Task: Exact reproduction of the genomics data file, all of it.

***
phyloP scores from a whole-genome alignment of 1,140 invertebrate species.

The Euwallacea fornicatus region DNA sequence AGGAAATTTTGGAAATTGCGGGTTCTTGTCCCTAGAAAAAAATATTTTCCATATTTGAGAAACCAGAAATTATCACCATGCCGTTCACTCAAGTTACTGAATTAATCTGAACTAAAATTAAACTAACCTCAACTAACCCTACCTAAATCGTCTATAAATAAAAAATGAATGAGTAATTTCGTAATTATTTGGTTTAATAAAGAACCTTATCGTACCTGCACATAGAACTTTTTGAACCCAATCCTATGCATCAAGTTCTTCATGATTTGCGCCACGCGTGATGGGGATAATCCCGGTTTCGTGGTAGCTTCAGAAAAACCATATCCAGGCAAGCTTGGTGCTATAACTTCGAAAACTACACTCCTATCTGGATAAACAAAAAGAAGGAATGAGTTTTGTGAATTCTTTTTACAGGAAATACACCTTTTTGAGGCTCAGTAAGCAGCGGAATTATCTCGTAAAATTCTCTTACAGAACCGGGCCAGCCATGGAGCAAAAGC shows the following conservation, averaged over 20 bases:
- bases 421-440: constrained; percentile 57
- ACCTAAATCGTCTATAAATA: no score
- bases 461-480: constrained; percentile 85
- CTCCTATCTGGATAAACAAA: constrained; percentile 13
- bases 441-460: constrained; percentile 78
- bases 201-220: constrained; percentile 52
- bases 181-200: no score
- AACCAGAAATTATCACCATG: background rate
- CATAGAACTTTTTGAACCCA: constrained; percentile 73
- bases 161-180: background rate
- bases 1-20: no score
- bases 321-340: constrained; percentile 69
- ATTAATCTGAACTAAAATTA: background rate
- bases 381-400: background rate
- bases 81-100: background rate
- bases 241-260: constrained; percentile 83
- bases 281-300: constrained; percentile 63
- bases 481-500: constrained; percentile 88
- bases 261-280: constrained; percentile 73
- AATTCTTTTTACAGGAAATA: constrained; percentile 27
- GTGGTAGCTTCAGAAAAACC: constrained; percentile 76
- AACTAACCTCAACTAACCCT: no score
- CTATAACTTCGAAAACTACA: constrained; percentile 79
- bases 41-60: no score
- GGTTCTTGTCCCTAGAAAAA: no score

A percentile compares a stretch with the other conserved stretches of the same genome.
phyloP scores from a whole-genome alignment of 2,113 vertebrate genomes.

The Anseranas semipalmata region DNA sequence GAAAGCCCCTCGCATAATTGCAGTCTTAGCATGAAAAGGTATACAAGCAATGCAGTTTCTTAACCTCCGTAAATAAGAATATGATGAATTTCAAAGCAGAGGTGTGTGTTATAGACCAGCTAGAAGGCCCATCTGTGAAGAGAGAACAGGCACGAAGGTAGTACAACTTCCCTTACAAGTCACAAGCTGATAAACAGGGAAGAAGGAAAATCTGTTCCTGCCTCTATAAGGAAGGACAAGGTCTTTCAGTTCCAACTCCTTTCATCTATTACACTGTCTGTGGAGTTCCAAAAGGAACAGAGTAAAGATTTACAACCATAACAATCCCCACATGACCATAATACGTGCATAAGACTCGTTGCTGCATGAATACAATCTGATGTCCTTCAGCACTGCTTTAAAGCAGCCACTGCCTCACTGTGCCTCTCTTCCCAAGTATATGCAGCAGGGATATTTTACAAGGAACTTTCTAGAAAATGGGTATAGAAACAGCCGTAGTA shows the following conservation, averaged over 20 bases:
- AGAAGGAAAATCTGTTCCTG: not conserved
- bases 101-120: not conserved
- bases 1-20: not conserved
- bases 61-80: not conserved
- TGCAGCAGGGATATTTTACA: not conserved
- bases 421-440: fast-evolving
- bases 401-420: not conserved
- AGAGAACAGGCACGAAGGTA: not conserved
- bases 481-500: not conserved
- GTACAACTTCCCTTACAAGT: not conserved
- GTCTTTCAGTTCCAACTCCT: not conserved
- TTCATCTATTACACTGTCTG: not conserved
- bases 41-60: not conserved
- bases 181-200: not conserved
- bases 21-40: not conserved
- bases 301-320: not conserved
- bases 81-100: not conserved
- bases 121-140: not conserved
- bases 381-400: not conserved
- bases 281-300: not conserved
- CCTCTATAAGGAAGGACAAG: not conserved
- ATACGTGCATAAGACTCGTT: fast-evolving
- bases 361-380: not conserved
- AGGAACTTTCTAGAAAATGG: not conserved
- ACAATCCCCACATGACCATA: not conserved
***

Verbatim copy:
phyloP scores from a whole-genome alignment of 1,140 invertebrate species.

The Euwallacea fornicatus region DNA sequence AGGAAATTTTGGAAATTGCGGGTTCTTGTCCCTAGAAAAAAATATTTTCCATATTTGAGAAACCAGAAATTATCACCATGCCGTTCACTCAAGTTACTGAATTAATCTGAACTAAAATTAAACTAACCTCAACTAACCCTACCTAAATCGTCTATAAATAAAAAATGAATGAGTAATTTCGTAATTATTTGGTTTAATAAAGAACCTTATCGTACCTGCACATAGAACTTTTTGAACCCAATCCTATGCATCAAGTTCTTCATGATTTGCGCCACGCGTGATGGGGATAATCCCGGTTTCGTGGTAGCTTCAGAAAAACCATATCCAGGCAAGCTTGGTGCTATAACTTCGAAAACTACACTCCTATCTGGATAAACAAAAAGAAGGAATGAGTTTTGTGAATTCTTTTTACAGGAAATACACCTTTTTGAGGCTCAGTAAGCAGCGGAATTATCTCGTAAAATTCTCTTACAGAACCGGGCCAGCCATGGAGCAAAAGC shows the following conservation, averaged over 20 bases:
- bases 421-440: constrained; percentile 57
- ACCTAAATCGTCTATAAATA: no score
- bases 461-480: constrained; percentile 85
- CTCCTATCTGGATAAACAAA: constrained; percentile 13
- bases 441-460: constrained; percentile 78
- bases 201-220: constrained; percentile 52
- bases 181-200: no score
- AACCAGAAATTATCACCATG: background rate
- CATAGAACTTTTTGAACCCA: constrained; percentile 73
- bases 161-180: background rate
- bases 1-20: no score
- bases 321-340: constrained; percentile 69
- ATTAATCTGAACTAAAATTA: background rate
- bases 381-400: background rate
- bases 81-100: background rate
- bases 241-260: constrained; percentile 83
- bases 281-300: constrained; percentile 63
- bases 481-500: constrained; percentile 88
- bases 261-280: constrained; percentile 73
- AATTCTTTTTACAGGAAATA: constrained; percentile 27
- GTGGTAGCTTCAGAAAAACC: constrained; percentile 76
- AACTAACCTCAACTAACCCT: no score
- CTATAACTTCGAAAACTACA: constrained; percentile 79
- bases 41-60: no score
- GGTTCTTGTCCCTAGAAAAA: no score

A percentile compares a stretch with the other conserved stretches of the same genome.
phyloP scores from a whole-genome alignment of 2,113 vertebrate genomes.

The Anseranas semipalmata region DNA sequence GAAAGCCCCTCGCATAATTGCAGTCTTAGCATGAAAAGGTATACAAGCAATGCAGTTTCTTAACCTCCGTAAATAAGAATATGATGAATTTCAAAGCAGAGGTGTGTGTTATAGACCAGCTAGAAGGCCCATCTGTGAAGAGAGAACAGGCACGAAGGTAGTACAACTTCCCTTACAAGTCACAAGCTGATAAACAGGGAAGAAGGAAAATCTGTTCCTGCCTCTATAAGGAAGGACAAGGTCTTTCAGTTCCAACTCCTTTCATCTATTACACTGTCTGTGGAGTTCCAAAAGGAACAGAGTAAAGATTTACAACCATAACAATCCCCACATGACCATAATACGTGCATAAGACTCGTTGCTGCATGAATACAATCTGATGTCCTTCAGCACTGCTTTAAAGCAGCCACTGCCTCACTGTGCCTCTCTTCCCAAGTATATGCAGCAGGGATATTTTACAAGGAACTTTCTAGAAAATGGGTATAGAAACAGCCGTAGTA shows the following conservation, averaged over 20 bases:
- AGAAGGAAAATCTGTTCCTG: not conserved
- bases 101-120: not conserved
- bases 1-20: not conserved
- bases 61-80: not conserved
- TGCAGCAGGGATATTTTACA: not conserved
- bases 421-440: fast-evolving
- bases 401-420: not conserved
- AGAGAACAGGCACGAAGGTA: not conserved
- bases 481-500: not conserved
- GTACAACTTCCCTTACAAGT: not conserved
- GTCTTTCAGTTCCAACTCCT: not conserved
- TTCATCTATTACACTGTCTG: not conserved
- bases 41-60: not conserved
- bases 181-200: not conserved
- bases 21-40: not conserved
- bases 301-320: not conserved
- bases 81-100: not conserved
- bases 121-140: not conserved
- bases 381-400: not conserved
- bases 281-300: not conserved
- CCTCTATAAGGAAGGACAAG: not conserved
- ATACGTGCATAAGACTCGTT: fast-evolving
- bases 361-380: not conserved
- AGGAACTTTCTAGAAAATGG: not conserved
- ACAATCCCCACATGACCATA: not conserved